Orphans of Chaos
By John C. Wright
(Tor Books, Hardcover, 9780765311313, 320pp.)
Publication Date: October 20, 2005
Other Editions of This Title: Mass Market Paperback
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John C. Wright burst onto the SF scene with the Golden Age trilogy. His next project was the ambitious fantasy sequence, The Last Guardians of Everness.
Wright’s new fantasy is a tale about five orphans raised in a strict British boarding school who begin to discover that they may not be human beings. The students at the school do not age, while the world around them does.
The children begin to make sinister discoveries about themselves. Amelia is apparently a fourth-dimensional being; Victor is a synthetic man who can control the molecular arrangement of matter around him; Vanity can find secret passageways through solid walls where none had previously been; Colin is a psychic; Quentin is a warlock. Each power comes from a different paradigm or view of the inexplicable universe: and they should not be able to co-exist under the same laws of nature. Why is it that they can?
The orphans have been kidnapped from their true parents, robbed of their powers, and raised in ignorance by super-beings no more human than they are: pagan gods or fairy-queens, Cyclopes, sea-monsters, witches, or things even stranger than this. The children must experiment with, and learn to control, their strange abilities in order to escape their captors.
JOHN C. WRIGHT, an attorney turned SF and fantasy writer, has published short fiction in Asimovs SF and elsewhere. This is his second fantasy novel, after The Last Guardian of Everness and the SF trilogy, The Golden Age.
Praise for The Last Guardian of Everness
"At times it feels like an arch collaboration between Samuel Beckett (for comic Godot despair) and Gilbert & Sullivan (pirate silliness), working with Lewis Carroll and J. M. Barrie . . . Yet Wright can approach the true uncanny unease, fearful ugliness, and lucent beauty of dream. Then the tale . . . wings forward with inventive impulse, genuinely captivating, a little reminiscent of Orson Scott Card's strangely successful reworking of Russian folklore, Enchantment. . . . [it] is by turns ingenious, absurd, disturbing, elevated, and even moving."
"Already regarded as one of the best science fiction writers of the last decade for his stirring Golden Age trilogy, John C. Wright proves he has the right stuff to write exciting modern day epic fantasy with the terrific The Last Guardian of Everness."
-Midwest Book Review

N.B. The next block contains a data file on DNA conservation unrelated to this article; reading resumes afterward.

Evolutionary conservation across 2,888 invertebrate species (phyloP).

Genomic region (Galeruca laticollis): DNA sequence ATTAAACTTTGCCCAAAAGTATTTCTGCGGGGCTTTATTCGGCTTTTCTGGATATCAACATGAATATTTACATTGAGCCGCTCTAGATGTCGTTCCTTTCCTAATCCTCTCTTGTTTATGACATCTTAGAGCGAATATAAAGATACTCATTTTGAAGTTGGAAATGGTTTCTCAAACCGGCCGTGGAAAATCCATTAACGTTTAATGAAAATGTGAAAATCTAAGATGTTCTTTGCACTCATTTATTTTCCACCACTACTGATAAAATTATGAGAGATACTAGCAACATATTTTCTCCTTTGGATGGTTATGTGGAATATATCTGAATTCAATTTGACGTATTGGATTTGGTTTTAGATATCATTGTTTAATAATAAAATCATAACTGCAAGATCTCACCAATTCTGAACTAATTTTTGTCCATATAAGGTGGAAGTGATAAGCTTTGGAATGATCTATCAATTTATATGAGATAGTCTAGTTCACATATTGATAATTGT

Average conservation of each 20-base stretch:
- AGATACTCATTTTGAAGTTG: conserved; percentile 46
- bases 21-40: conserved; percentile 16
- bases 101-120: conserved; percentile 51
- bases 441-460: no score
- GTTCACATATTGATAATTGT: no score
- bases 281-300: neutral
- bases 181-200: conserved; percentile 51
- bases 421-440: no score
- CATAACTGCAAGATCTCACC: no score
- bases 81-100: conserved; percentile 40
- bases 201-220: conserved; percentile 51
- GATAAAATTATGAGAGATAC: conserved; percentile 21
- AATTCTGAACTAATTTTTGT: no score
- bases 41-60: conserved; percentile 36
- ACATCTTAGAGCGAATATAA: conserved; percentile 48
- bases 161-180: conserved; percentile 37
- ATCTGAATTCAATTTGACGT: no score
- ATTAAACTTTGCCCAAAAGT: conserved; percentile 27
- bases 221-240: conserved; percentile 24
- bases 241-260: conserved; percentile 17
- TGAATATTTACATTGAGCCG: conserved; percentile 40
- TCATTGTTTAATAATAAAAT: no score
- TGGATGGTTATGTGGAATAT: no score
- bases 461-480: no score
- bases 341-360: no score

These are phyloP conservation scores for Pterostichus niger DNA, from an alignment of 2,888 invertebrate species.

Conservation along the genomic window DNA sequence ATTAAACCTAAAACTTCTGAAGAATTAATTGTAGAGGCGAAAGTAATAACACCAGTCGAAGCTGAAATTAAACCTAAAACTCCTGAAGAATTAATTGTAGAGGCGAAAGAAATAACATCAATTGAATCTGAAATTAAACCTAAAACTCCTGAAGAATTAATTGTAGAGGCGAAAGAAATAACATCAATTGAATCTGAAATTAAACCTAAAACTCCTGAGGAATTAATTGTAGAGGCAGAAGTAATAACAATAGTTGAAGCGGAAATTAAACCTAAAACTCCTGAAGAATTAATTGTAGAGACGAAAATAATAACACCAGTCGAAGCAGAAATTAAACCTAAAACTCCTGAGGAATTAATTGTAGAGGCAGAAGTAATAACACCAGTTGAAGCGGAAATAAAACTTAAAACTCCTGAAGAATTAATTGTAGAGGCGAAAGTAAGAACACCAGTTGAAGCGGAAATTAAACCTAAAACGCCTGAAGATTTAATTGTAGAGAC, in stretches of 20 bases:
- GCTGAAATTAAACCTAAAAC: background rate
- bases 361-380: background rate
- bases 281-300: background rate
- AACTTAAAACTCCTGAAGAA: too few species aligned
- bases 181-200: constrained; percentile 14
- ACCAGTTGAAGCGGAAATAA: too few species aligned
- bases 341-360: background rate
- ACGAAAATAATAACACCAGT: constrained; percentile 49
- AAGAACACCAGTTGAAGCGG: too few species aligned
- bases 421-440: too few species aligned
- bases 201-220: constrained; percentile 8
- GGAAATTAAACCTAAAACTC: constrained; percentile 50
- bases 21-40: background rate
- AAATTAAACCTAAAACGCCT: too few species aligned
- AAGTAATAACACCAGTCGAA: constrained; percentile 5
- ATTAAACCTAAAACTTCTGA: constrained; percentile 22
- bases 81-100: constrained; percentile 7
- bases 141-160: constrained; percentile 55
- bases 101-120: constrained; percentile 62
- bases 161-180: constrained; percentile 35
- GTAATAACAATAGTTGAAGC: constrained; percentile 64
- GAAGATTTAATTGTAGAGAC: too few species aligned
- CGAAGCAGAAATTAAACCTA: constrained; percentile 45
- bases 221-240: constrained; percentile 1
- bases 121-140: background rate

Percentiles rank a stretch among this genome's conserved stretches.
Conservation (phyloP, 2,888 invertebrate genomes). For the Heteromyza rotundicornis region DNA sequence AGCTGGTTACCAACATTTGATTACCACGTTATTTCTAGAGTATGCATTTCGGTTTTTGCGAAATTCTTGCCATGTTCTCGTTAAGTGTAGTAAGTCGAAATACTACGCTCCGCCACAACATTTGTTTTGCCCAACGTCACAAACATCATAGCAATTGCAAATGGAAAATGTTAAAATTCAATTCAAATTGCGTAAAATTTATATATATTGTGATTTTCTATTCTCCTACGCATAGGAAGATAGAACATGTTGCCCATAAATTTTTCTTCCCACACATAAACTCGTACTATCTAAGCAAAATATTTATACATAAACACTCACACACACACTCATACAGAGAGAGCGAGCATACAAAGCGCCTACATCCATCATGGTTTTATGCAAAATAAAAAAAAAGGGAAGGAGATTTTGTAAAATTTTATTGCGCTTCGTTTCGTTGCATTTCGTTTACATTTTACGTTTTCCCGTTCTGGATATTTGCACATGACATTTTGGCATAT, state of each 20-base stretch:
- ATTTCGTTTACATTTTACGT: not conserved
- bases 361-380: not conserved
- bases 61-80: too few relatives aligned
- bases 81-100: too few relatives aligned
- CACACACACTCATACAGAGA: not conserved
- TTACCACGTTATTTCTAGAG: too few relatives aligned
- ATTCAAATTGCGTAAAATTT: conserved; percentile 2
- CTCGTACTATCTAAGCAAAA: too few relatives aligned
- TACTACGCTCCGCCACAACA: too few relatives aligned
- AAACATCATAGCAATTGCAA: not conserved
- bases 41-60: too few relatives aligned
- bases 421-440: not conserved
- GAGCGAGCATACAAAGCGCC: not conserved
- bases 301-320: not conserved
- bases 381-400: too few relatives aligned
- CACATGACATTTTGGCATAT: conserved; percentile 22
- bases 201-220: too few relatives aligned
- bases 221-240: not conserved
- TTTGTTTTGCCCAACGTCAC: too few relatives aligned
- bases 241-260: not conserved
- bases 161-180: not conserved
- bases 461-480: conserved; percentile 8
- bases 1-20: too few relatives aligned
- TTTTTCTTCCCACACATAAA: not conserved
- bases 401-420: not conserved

"The author of The Golden Age begins a new series set in the world of today but tinged with the world of fairy and myth. For most fantasy collections."
"Fans of John C. Wright's SF trilogy will welcome his thought-provoking fantasy debut."
Praise for The Golden Transcendence
"Concluding the extraordinary far-future space opera begun with The Golden Age (2002) and continued with The Phoenix Exultant . . . [The Golden Transcendence is] set forth with such effortless intelligence and confident verisimilitude that the author might be a denizen of the remote future, reporting back to us in the distant past."
"John C. Wright sends his hero on a brilliant and surreally glittering voyage like a Sinbad of the distant future."
"A mind-bending Technicolor tale straying into future myth with bags of sensawunda, and no shortage of the weird."
Praise for The Phoenix Exultant
"This is as epic a saga as you're likely to get . . . realized here with an attention to detail and plausibility that set it in a class of its own."
"John Wright is a stunning new talent. His vivid worlds are filled with wonder and dread, tension and hope."
--David Brin, author of Kiln People
"Wright's extraordinary far-future space opera continues. . . . Witty, inventive, labyrinthine, with a life-sized cast, Wright's creation - something like Alexander Jablokov meets Charles Sheffield, with a dash of Gene Wolfe - grows steadily more addictive."
-Kirkus Reviews (Starred Review)
Praise for The Golden Age
"Bursting with kaleidoscopic imagery, Wright's first novel chronicles the quest of a far-future everyman in his journey of self-discovery. Reminiscent of the panoramic novels of Arthur C. Clarke, Iain Banks, and Jack Vance, this allegorical space opera belongs in most SF collections."
"Dazzling . . . Wright may be this fledgling century's most important new SF talent."
--Publishers Weekly (starred review)
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